Move sues CoStar over alleged theft of trade secrets

Move Inc., the parent company of, is suing CoStar Group, the parent company of rival, over the alleged theft of portal data and documents.

In a complaint filed on Tuesday in U.S. District Court in California, Move alleges that James Kaminsky, a former employee who now works for CoStar, stole trade secrets to help fuel the rapid growth of

“There is nothing wrong with lawful — even intense — competition,” the complaint states. “But competitors should never be allowed to cheat and steal to get ahead.”

Move alleges that Kaminsky accessed documents through June of this year without being detected, despite leaving the firm in January and joining CoStar in March. According to the complaint, Kaminsky accessed information from “at least 37 times after CoStar hired him,” violating federal and state computer fraud laws to do so.

The documents that Move claims Kaminsky accessed include information about content planned for; ideas for future stories; metrics showing user traffic; a list of contacts; lists of employees and their compensation; and other private business information.

Kaminsky worked for for nine years, heading up its news and insights group. He departed the firm in January and joined CoStar two months later, where he currently serves as an editor, according to his LinkedIn page. In the complaint, Move claims that in his new role, Kaminsky is leading a team of writers that are building a product similar to’s, which Move says is an integral part of’s marketing strategy.

“As he departed Move, Mr. Kaminsky stole confidential business information, sending it to his personal email account on the last day he had access to Move’s computer system. He established surreptitious, undetected ongoing access to allow himself (and, thus, CoStar) to spy on Move’s highly confidential documents stored on protected computer systems,” the complaint states. “Then, attempting to cover his tracks, Mr. Kaminsky deleted nearly a thousand files from his Move computer and wiped clean his entire browsing history before returning the device to Move.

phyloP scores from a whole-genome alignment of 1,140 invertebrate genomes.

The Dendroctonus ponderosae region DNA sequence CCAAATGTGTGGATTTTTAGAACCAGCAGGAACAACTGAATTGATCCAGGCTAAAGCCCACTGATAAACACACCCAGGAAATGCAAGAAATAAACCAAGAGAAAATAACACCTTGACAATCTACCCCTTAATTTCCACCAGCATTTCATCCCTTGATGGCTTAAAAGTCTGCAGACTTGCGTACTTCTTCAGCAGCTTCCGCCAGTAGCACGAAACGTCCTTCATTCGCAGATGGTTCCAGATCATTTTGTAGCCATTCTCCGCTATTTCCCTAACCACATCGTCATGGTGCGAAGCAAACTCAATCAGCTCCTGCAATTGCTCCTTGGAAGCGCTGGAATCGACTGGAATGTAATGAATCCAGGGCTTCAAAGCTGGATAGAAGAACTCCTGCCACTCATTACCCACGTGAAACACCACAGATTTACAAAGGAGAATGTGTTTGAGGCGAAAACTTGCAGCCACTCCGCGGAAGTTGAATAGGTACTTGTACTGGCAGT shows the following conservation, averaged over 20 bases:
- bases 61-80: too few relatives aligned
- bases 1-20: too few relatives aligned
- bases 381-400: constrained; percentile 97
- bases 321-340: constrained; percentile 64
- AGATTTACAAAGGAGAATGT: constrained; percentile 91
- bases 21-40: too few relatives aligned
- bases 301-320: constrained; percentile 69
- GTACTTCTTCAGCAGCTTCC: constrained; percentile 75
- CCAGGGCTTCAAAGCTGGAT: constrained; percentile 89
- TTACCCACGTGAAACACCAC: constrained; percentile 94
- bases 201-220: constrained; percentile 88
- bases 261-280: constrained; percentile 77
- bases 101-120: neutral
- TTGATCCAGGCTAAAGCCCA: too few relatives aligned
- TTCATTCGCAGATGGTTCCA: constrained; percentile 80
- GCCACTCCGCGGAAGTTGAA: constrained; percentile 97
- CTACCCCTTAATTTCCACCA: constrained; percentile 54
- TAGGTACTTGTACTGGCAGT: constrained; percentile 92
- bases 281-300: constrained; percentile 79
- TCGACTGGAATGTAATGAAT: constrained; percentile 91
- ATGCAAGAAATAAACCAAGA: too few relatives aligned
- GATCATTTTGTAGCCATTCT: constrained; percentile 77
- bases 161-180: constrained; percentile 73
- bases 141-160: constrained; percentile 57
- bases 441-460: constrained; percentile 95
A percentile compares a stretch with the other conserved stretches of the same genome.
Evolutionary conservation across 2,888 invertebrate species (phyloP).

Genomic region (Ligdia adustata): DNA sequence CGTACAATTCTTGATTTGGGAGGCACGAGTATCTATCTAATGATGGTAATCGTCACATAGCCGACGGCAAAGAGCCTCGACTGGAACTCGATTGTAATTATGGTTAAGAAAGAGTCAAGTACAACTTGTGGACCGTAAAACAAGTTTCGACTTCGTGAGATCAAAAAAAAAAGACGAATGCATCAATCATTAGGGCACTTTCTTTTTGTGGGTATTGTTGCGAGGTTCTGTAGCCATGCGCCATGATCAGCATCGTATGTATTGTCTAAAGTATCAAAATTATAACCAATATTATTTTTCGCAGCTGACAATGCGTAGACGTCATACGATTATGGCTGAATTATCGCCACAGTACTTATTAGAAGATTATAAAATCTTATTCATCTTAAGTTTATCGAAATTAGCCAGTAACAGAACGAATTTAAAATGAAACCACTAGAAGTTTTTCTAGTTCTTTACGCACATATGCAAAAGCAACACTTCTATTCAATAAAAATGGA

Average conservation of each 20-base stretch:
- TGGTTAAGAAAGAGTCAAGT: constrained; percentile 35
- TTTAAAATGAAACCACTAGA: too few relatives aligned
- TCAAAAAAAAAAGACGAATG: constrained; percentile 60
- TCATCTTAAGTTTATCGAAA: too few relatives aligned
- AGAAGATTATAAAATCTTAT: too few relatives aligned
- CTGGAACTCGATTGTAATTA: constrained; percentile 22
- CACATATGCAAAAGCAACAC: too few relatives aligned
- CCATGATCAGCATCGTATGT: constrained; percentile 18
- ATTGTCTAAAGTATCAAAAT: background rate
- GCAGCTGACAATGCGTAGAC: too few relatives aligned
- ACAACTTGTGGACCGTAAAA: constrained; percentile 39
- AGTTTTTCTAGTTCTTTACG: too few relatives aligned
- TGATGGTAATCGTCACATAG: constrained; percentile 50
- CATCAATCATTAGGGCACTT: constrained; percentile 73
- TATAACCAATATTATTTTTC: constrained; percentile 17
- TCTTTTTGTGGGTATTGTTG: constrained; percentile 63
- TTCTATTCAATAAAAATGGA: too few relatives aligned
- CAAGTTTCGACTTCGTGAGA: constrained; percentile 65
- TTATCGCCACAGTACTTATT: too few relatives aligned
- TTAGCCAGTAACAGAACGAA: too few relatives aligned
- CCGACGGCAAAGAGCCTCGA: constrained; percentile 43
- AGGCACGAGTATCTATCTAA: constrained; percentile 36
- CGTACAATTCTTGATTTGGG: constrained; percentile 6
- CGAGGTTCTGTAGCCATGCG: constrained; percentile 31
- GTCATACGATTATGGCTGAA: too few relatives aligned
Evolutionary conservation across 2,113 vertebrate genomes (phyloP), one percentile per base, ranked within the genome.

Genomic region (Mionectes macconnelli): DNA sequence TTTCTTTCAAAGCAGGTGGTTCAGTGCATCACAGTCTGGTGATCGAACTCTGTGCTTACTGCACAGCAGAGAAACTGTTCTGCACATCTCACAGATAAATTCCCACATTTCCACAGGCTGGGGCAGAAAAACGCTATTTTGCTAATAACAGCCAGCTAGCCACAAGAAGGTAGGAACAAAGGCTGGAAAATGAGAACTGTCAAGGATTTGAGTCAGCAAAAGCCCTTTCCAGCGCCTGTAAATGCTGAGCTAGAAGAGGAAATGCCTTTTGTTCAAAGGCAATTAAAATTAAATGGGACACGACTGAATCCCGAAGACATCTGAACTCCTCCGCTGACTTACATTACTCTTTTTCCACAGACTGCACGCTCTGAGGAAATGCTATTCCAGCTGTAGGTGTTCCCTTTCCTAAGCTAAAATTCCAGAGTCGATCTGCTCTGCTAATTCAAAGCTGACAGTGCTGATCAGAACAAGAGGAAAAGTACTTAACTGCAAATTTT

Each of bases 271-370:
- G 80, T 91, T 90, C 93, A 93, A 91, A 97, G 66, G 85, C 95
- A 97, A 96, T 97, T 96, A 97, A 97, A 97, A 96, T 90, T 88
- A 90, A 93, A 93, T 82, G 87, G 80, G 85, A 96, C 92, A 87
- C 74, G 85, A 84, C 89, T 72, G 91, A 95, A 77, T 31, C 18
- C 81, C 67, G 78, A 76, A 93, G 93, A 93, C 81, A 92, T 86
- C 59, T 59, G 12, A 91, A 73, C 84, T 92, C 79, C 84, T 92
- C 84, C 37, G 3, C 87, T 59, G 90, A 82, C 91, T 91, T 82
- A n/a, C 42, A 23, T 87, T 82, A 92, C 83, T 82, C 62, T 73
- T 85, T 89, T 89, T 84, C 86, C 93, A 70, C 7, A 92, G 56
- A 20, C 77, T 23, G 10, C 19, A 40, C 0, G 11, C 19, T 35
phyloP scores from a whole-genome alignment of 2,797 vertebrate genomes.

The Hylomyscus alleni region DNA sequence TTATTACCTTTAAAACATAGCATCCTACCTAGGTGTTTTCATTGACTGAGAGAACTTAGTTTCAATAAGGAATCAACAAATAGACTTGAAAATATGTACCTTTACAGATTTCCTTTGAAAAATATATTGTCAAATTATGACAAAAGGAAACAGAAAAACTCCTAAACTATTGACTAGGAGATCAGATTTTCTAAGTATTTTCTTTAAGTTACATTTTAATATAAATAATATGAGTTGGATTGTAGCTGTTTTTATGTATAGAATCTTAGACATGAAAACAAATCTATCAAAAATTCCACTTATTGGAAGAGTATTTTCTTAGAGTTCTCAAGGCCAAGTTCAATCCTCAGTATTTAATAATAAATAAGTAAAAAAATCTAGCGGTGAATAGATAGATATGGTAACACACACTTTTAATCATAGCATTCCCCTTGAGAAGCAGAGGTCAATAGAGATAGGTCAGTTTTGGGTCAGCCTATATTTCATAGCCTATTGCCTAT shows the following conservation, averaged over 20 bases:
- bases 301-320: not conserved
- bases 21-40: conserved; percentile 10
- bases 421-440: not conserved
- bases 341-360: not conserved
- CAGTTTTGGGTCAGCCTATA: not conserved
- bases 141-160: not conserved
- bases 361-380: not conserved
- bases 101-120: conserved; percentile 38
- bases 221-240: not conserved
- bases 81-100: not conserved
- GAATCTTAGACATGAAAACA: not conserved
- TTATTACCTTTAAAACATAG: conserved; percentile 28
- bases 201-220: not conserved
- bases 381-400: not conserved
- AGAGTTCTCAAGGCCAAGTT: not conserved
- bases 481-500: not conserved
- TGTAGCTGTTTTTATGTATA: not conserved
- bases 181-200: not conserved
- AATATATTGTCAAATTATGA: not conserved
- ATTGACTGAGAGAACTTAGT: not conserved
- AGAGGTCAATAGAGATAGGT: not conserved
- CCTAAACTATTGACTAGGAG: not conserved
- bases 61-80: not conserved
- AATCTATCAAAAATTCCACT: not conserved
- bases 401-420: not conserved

“The goal, obviously, is to help CoStar unlawfully jumpstart the creation of a ‘monetization engine’ for CoStar by driving up website visitor numbers and increasing revenue and profits for CoStar,” the complaint continued.

This is the latest development in what has become a long-running feud between and The two have spent the past several months debating who holds the title of second-largest listing portal behind Zillow, with alleging that’s claims that it is the No. 2 portal in terms of traffic and impressions are false.

The legal complaint reiterated many of these arguments.

“According to every independent third-party source Move can identify — such as Comscore, Nielsen, Similar Web, or SEM Rush — has for years been the second most-visited residential real estate listings website in the United States, behind Zillow and ahead of Redfin,” Move’s complaint states. “By every independent third-party measure, is last among the top four.”

The firm is seeking damages and a jury trial.

“ is attempting to divert attention from its business troubles by filing a baseless suit, rather than competing in the marketplace,” a CoStar spokesperson wrote in an email. “Move’s transparent tactics involve complaining about the actions of an employee who it let go months ago, and its pleading contains no factual allegations that CoStar engaged in any wrongdoing.  We look forward to prevailing in court.”

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